Sweetly the Pilgrim Slowly the Way

I was commissioned to create work examining the relationship between Back-to-the-Landers and their homes for the show Doing Our Own Thing: Back-to-the-Land in Eastern Canada co-curated by Amish Morrell and Pan Wendt at the Confederation Arts Centre in Charlottetown, Prince Edward Island.The project involved interviews and documentation of homes in both Prince Edward Island and my own home community of Pictou County, Nova Scotia. I became interested in taking photographs of interior spaces most important to the people living in their homes, while recording memories of the home and whether they identified with the back-to-the-land movement.The challenge was created by what emerged. It was a malleable and imprecise history. I wanted a document that connected myself with the past, a document capable of addressing the back-to-the-land movement as a complex and conflicted conversation between the land, the culture, and the people. Something unexpected occurred, despite my initial attempts, or desires, to create a corrective to the idealized way I saw this history of back-to-the-land being remembered and told.

My first attempt at documentation was through images. I hoped they would reveal the subjective story within the objective framework of photography. From those images language emerged as an equal. This led to a question: how does one have language without image attached? Blank pages became the way to make space for the stories absent of image. A larger idea emerged, blank spaces as a place of re-imagining the story and connections between stories.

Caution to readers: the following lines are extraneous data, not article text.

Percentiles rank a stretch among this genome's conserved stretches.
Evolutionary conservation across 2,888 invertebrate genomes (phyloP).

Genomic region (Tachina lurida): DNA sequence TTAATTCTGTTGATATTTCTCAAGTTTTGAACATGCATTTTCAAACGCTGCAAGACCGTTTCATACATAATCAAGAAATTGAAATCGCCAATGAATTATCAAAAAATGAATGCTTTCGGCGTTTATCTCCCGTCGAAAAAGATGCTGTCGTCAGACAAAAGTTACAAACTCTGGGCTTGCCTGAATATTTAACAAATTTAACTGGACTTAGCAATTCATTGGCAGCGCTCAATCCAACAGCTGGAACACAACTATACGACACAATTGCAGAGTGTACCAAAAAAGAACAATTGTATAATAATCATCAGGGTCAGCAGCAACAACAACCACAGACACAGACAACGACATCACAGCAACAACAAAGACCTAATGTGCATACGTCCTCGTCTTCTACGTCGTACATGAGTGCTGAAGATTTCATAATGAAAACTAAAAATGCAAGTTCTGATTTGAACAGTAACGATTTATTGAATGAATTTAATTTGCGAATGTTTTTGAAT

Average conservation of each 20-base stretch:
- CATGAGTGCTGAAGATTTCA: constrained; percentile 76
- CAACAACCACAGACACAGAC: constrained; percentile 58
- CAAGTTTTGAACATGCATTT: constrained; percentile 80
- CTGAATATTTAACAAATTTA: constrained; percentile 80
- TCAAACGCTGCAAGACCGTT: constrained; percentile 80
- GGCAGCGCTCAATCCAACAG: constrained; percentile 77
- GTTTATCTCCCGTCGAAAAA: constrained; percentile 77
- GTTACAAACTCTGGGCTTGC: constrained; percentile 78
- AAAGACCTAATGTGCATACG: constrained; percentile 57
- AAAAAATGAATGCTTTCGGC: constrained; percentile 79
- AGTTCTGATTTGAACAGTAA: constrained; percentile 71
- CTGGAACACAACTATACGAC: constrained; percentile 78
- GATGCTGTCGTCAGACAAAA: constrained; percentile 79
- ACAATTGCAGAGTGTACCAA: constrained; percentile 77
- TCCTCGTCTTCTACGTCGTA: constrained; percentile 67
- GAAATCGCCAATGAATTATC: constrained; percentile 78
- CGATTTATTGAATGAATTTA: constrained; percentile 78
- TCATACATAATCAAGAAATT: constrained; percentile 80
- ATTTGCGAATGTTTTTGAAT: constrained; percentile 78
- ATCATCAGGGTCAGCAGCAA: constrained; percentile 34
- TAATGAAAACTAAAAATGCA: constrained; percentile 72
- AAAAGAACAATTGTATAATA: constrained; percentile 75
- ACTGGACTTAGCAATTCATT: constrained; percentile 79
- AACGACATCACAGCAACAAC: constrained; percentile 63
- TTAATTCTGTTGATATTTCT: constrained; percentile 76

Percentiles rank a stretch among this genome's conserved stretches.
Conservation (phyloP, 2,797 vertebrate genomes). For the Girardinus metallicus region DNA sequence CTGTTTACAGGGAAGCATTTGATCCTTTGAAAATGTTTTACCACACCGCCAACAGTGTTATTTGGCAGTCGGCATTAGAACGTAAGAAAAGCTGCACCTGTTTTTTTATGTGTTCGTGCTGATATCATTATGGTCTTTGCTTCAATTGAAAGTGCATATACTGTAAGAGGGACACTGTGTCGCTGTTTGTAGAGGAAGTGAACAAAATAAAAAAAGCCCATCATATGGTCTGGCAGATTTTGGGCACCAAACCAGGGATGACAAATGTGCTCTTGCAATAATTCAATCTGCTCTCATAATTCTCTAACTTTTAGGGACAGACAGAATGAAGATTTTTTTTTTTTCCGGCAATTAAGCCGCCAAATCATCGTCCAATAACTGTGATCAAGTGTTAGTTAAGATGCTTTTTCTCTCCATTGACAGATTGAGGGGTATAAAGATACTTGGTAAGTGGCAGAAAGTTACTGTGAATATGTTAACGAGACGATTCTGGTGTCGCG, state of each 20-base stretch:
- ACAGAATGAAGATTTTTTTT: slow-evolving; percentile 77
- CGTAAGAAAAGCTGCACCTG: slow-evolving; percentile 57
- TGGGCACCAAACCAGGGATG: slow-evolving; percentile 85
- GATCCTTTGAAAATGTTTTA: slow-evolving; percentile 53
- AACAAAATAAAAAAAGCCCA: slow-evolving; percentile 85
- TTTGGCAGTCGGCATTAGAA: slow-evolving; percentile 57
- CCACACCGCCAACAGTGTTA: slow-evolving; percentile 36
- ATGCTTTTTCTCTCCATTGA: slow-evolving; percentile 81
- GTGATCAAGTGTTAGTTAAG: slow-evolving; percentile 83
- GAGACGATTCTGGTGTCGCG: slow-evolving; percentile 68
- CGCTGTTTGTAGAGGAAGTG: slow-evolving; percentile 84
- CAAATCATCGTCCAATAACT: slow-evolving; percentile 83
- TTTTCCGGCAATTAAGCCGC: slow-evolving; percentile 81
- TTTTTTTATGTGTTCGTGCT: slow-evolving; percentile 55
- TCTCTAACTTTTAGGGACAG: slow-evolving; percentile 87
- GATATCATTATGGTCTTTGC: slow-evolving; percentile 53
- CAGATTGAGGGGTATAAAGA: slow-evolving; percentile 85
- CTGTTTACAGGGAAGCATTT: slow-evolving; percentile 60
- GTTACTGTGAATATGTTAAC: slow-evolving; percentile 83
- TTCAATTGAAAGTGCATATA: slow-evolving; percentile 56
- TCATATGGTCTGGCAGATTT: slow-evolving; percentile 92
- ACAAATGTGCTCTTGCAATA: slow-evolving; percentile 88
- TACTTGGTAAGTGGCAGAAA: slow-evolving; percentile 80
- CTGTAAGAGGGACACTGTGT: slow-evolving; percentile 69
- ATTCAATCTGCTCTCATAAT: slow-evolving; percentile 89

The telling of a history is a much more humbling process than I imagined, requiring fiction, images, and blank spaces. I realized that I had to approach the creation of the past, as Patricia Hampl states, as a traveller who “…goes on foot, living the journey, taking on mountains, enduring deserts, marveling at the lush green places. Moving through it all faithfully, not so much as a survivor with a harrowing tale to tell as a pilgrim seeking, wondering.” (Hampl 21)

You must leave room for the story that is yet to come, the one that you have not heard. I now realize every history book should have a few blank pages -- for the history yet to be told.

 

© 2017 Sheilah Wilson